For those of you who aren’t ardent Toothless fans, that’d be How to Train Your Dragon 2.
I have to admit that this movie was not quite as awesome as the original.
There is at least one awesome scene of awesomeness not found in these two trailers, however!
I liked how they handled introducing Hiccup’s actually-alive mother: they definitely showed her (spoiler?) feeling deservedly guilty for running out on her family. She was afraid and felt like no one in the village would listen to her – but Hiccup succeeded where his mother failed because he didn’t end up running away. I also love how they handled a certain confession of Hiccup’s – neatly subverting a potential miscommunication-drama sub-storyline that I would have found extremely irritating and cliche. Thumbs up for that!
A certain other event happened that would be a major spoiler if I said anything about it… so I will say no more than that it didn’t pack the emotional kick that I think it needed. I’m not sure why; I’ll have to re-watch the movie to see if the music is just not pulling the right emotion-triggers, but honestly I think that was a “you’re supposed to cry now!” moment and it just… wasn’t.
One of the humor sub-plots was hilarious teenage jockeying to impress potential mates – that was handled very well by the secondary dragon-rider characters while leaving the Hiccup/Astrid romance to develop in a straightforward and heartwarming manner. I definitely like how Astrid’s character has matured in this movie; she seems much more self-confident and assured than she did in the first. She’s also not hitting my “domestic partner abuser” radar anymore too, so kudos for Dreamworks in fixing that little problem!
There is one thing that they could have cut out or altered in this movie that would have made it much better – and it’s something that doesn’t show up in the trailers, so I think that Dreamworks knew that it wasn’t a selling point for the movie. It’s not quite at the level of false advertising, since there is a giant Viking army battle with dragons, and I think the resolution of it is handled well, actually, but…
Hiccup is as close to a pacifist as a Viking could possibly be. Now some of this is portrayed as idealism that doesn’t match the grim reality, and that’s why the weird “peace! peace!” mantra in this movie doesn’t ruin it entirely for me. Vikings were raiders, and I realize that this is a fairly-young-kids’ movie (which is why there’s no gore) but the word “peace” does not match the word “Viking”. And the whole “dragons are peaceful creatures!” shtick got old really fast because obviously they are huge freaking predators who eat meat like fish and sheep and (in the first movie) people. Sure, they’re social predators, so like wolves, they can be domesticated. The dog/cat allusions are particularly strong in this movie, although there are some really good scenes that have a sort of “alien” feel to them, especially when Hiccup first lands in his mom’s dragon den. But about half of that “peace! peace!” shtick needed to be cut out in favor of slightly more realism.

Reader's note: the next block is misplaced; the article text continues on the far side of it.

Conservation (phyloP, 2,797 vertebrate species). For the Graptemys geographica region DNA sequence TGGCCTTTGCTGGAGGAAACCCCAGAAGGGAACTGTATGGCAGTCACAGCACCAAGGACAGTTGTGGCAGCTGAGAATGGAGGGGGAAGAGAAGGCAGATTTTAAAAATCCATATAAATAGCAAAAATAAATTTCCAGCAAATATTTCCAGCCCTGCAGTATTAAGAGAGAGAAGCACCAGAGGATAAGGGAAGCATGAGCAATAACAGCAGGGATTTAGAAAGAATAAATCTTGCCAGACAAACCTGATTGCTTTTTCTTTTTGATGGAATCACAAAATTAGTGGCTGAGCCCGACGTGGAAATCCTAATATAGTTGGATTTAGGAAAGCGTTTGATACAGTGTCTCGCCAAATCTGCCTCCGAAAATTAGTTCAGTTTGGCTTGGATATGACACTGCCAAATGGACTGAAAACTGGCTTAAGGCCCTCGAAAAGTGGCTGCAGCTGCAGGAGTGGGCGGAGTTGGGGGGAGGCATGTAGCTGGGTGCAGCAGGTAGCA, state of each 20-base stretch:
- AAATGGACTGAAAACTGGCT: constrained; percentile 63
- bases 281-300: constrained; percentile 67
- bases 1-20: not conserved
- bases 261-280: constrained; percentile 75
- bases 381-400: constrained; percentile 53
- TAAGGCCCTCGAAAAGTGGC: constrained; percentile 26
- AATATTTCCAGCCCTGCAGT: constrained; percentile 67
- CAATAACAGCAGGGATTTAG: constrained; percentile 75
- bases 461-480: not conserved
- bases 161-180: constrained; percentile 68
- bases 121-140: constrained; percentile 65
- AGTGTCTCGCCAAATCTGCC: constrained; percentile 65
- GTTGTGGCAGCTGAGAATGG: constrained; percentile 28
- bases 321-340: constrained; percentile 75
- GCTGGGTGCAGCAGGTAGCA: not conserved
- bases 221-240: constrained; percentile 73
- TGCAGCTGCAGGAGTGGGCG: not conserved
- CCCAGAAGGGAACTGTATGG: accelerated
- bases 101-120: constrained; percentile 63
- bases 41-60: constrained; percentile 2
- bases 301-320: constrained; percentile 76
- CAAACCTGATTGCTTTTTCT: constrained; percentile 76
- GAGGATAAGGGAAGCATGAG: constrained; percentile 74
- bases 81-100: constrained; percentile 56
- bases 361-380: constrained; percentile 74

I mean, it’s not like kids can’t handle a little harsh reality. Ever read the real fairy tales? They’re particularly gory. My four-year-old niece came up with a very Grimm-like original fairy tale on her own, in fact, possibly influenced by the tale of Hansel and Gretel. Not showing gore on the big screen, I can understand completely – visuals hit harder than text. But a movie with a giant army and (SPOILER) two major “on-screen” deaths (I won’t say who, but you probably won’t be able to guess because it’s not the most obvious human candidate) needed to be a little less utopia-flavored in the narration.
Minor irritation: Hiccup’s nose. Did they have to make it look like that?
Even though it hit a couple of relatively minor sour notes, I still walked out of that movie wanting a Night Fury of my own and really appreciating the art design team. I’m not running right out to buy the movie score this time, but I do plan to watch this movie in theaters again, with a different set of relations!